The student’s writing is what the student is there for, after all. In my presence, I refer to them as writers. They are just like myself, no more no less, no matter how much older or younger they are. When I am holding a consultation, I aim for both parties to learn something. The learning on my part is easy. I learn about different topics, different styles, and different opinions every day. For the writer, I try to teach as non-directly as I can. I say teach because I believe that writing is a partially acquired skill. People come into the writing center because they are still working on obtaining good writing skills and strategies. I am there as a go between to bring each student writer to a new lesson. Sometimes we take that journey together and we both find an answer. Often when I am working with citations or a new type of paper, like a lab report, I walk away with the same amount of information that the student does. Learning alongside the student also helps them to see that they can do this themselves if I wasn’t here. One of the most valuable things students take away from a session with me is how to find information on their own in the event that no one can help them.
This is where the non-directive approach takes place. On most occasions, the student only needs gentle guiding to help them understand how to fix or notice something. Asking questions can be incredibly useful. Throughout a session, I try to do one of two things. I either respond with how I am feeling, or ask what the student thinks is off. I will point out problem areas, asking what could be done to improve the wording or structure. Then I will start pausing on sentences, seeing if they can pick out any grammatical errors. Some students get irritated with the questions, even when I mix it up. However, there are two questions that help alleviate their irritation. Before reading a student’s paper, I ask, “How do you feel about your paper?” At the end, I follow up with, “How do you feel now?” These two questions, though not about a specific portion of the paper, help the student writer to realize and be conscious of how they felt before and after the session. When they feel better, all of the other questions, that they were possibly annoyed by, have a purpose that they can recognize. The questioning becomes something they admire and recognize as beneficial.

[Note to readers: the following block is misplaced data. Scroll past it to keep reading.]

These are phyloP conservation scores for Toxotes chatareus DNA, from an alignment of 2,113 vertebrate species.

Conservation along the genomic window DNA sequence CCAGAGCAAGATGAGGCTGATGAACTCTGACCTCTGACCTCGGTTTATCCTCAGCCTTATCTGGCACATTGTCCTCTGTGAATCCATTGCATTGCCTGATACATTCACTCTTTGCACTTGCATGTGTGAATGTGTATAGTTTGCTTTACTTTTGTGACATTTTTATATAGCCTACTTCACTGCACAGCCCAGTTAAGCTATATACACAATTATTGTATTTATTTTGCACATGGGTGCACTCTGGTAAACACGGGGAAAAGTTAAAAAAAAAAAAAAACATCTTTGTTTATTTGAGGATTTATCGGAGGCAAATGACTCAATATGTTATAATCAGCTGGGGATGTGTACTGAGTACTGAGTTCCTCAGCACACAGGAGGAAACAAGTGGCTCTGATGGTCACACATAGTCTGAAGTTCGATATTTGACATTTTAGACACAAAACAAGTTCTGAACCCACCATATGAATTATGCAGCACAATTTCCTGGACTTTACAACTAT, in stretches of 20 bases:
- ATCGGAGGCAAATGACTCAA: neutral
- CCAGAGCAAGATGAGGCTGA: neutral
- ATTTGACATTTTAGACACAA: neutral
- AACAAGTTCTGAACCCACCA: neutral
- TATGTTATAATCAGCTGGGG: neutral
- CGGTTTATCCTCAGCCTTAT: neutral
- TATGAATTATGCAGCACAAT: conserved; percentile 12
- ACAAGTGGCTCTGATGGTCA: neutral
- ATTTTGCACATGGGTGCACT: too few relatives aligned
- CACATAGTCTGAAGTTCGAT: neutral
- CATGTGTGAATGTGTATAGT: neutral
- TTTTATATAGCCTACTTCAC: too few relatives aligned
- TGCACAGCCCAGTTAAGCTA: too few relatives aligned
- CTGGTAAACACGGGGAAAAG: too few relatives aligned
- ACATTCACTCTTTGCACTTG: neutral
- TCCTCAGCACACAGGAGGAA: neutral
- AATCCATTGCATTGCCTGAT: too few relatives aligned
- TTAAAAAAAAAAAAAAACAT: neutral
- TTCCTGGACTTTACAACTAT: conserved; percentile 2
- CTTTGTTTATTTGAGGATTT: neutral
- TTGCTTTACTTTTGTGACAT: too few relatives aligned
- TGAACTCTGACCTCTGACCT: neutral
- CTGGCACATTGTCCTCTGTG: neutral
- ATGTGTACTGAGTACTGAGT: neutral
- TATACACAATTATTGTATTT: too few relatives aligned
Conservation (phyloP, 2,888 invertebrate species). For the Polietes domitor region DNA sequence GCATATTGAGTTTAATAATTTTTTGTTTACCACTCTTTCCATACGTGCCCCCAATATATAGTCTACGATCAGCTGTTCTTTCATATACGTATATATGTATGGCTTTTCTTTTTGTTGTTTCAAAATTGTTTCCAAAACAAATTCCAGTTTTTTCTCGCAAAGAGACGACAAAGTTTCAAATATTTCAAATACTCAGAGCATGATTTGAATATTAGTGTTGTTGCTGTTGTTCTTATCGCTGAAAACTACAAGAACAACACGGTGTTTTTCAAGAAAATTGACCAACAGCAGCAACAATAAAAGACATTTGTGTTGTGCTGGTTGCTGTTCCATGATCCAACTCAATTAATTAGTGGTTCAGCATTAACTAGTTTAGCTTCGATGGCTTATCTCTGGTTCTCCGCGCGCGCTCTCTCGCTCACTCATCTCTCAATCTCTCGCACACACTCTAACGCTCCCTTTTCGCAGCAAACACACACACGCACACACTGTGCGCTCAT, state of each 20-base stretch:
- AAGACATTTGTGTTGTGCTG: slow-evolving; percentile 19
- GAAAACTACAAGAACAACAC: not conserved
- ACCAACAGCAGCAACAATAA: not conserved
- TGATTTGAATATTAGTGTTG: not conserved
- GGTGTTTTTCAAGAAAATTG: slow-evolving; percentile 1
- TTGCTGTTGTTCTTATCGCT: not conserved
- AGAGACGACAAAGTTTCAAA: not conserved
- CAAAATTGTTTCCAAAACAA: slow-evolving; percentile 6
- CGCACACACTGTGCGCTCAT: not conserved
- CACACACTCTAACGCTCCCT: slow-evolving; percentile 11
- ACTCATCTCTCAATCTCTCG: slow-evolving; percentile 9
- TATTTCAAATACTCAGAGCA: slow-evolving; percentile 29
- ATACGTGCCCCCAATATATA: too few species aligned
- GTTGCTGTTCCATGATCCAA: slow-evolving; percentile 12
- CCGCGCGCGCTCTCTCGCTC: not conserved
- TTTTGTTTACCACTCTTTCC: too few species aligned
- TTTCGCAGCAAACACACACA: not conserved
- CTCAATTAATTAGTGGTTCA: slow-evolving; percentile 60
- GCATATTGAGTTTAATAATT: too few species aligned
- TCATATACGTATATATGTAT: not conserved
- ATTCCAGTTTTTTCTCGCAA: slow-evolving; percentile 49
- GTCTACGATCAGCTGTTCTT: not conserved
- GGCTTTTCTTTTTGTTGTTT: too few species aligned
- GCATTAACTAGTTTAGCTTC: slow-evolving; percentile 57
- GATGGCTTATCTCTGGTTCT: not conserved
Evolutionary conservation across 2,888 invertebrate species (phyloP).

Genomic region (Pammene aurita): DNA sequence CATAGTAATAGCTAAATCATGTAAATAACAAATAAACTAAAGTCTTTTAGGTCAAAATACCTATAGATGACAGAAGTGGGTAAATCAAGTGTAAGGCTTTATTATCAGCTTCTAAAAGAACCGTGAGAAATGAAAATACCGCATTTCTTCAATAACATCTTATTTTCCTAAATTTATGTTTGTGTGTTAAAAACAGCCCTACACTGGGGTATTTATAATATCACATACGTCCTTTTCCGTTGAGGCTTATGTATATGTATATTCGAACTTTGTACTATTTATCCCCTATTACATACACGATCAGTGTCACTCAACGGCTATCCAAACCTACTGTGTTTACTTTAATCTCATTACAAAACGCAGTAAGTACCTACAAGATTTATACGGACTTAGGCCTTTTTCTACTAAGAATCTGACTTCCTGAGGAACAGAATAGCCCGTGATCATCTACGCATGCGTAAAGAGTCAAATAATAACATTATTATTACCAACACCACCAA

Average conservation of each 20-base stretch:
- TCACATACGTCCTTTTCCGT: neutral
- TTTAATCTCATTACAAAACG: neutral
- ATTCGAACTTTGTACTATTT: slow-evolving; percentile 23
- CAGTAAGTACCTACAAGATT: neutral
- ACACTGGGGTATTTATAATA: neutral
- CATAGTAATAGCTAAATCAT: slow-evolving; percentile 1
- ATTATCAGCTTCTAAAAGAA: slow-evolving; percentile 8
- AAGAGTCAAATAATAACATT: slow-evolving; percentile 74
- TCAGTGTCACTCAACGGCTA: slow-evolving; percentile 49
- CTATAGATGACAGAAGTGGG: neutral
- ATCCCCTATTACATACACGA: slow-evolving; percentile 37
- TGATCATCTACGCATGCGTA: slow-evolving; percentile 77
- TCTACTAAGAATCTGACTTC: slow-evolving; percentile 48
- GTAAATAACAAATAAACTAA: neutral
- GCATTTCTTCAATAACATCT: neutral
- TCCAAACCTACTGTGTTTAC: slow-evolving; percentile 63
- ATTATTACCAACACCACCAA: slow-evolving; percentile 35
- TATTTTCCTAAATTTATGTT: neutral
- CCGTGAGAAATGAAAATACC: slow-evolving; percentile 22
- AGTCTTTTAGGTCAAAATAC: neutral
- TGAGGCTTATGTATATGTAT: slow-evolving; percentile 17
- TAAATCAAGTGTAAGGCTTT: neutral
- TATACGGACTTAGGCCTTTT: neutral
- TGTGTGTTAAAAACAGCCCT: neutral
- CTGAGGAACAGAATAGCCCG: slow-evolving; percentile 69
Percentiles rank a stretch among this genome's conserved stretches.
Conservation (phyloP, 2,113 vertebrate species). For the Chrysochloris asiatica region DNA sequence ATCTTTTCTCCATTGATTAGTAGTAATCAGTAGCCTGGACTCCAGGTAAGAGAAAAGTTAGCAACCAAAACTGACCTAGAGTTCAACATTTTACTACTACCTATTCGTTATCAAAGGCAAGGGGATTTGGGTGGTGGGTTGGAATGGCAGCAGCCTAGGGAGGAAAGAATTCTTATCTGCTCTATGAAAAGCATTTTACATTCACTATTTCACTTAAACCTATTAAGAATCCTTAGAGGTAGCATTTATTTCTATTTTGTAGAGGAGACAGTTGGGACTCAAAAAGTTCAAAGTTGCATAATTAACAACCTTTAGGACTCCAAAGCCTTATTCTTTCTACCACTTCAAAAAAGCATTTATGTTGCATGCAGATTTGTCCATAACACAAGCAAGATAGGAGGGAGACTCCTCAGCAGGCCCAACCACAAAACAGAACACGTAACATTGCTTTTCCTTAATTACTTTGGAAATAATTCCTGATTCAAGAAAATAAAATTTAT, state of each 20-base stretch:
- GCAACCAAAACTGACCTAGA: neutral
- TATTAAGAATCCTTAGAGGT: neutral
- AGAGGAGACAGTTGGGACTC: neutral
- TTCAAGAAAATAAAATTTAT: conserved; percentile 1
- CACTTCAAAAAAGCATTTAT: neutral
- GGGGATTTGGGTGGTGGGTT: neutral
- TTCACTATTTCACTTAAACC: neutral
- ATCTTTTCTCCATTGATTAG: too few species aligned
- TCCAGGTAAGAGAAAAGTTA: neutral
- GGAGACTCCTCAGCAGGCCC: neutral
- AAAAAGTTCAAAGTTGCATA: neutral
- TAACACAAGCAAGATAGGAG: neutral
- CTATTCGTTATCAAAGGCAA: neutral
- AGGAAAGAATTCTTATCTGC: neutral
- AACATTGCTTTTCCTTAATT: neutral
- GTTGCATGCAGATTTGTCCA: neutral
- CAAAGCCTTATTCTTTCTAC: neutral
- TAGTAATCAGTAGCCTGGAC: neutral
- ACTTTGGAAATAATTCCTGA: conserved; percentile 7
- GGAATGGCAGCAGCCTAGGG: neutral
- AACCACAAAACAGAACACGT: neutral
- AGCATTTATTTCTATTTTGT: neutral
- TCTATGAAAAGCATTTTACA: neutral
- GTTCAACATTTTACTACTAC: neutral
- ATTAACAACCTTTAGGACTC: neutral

Each of these methods are tried and true in my world of consulting. I continue to change my ways, week by week, but my main goals stay consistent. These students that come into the center are brave. By acknowledging their bravery, their feelings, and making them smile, I can get them to hear me out when I talk them through their paper. Having someone who takes the time to understand can make any person more open to ideas. The more I connect, the more we mutually learn. Being a writing consultant has been a balancing act of learning and emoting, two things that normally do not go hand in hand. For me and these students, it is the only way.